Silencing Mediator of Retinoid and Thyroid Hormone Receptors (SMRT) is a nuclear corepressor, which regulates the transcriptional activity of metabolically essential transcription factors. While SMRT has been shown to modulate adipocyte function, in vivo experiments utilizing knock-out (KO) models have led to conflicting results. To more rigorously define the role of SMRT in the adipocyte, we generated adipocyte-specific SMRT KO (adSMRT KO) mice by crossing adiponectin-Cre mice with floxed SMRT mice on a C57/BL6 background. When adSMRT KO mice are challenged with a 45% high-fat diet, we observe 20% increase in glucose intolerance (p=0.006) compared to wild type (WT) counterparts. Additionally, RNA-Seq data of adipose tissue from these mice indicate a dramatic up-regulation of inflammatory gene expression. To further characterize the pro-inflammatory phenotype, we utilized flow cytometry to identify infiltration of specific populations of adipose tissue inflammatory cells. We found that overall macrophage infiltration in the adipose tissue of KO mice increased two-fold (p=0.026), with anti-inflammatory M2 macrophages infiltrating in significantly lower proportions (p=0.017), indicating a higher ratio of M1:M2 cells in the KO mice compared to WT. In contrast, body weight and total fat mass were not altered. These data suggest a role for SMRT in the cross-talk between adipocytes and pro-inflammatory macrophages for the regulation of systemic glucose tolerance, distinct from the development of obesity. SMRT therefore integrates metabolic and inflammatory signals to maintain physiological homeostasis.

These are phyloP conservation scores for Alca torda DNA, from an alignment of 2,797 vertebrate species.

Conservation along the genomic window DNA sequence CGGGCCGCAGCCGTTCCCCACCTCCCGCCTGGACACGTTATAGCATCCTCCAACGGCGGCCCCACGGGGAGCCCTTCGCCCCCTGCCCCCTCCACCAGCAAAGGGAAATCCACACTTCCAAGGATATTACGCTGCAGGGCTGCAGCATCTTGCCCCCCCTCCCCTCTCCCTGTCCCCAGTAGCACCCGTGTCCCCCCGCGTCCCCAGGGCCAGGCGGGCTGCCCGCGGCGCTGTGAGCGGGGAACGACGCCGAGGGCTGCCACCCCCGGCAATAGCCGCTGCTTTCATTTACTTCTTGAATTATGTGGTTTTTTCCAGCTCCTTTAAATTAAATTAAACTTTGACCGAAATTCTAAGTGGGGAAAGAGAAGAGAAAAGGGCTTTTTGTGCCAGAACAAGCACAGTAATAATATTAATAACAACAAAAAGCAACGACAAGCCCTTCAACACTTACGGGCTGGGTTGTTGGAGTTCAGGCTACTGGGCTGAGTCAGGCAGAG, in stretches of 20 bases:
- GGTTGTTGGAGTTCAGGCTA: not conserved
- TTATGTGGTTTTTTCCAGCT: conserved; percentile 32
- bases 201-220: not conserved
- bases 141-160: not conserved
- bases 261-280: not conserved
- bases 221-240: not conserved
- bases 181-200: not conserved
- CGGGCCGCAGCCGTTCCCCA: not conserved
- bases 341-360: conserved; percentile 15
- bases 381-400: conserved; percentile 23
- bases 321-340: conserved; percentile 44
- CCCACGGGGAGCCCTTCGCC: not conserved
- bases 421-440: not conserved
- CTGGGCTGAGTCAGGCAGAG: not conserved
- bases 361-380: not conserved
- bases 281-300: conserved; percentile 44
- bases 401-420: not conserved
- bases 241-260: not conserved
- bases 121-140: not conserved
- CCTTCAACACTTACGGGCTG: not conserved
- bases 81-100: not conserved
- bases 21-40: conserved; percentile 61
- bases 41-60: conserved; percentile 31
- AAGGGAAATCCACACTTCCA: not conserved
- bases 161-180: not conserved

J. Kahn: None. A.A. Goddi: None. R.N. Cohen: None.

Readers may use this article as long as the work is properly cited, the use is educational and not for profit, and the work is not altered. More information is available at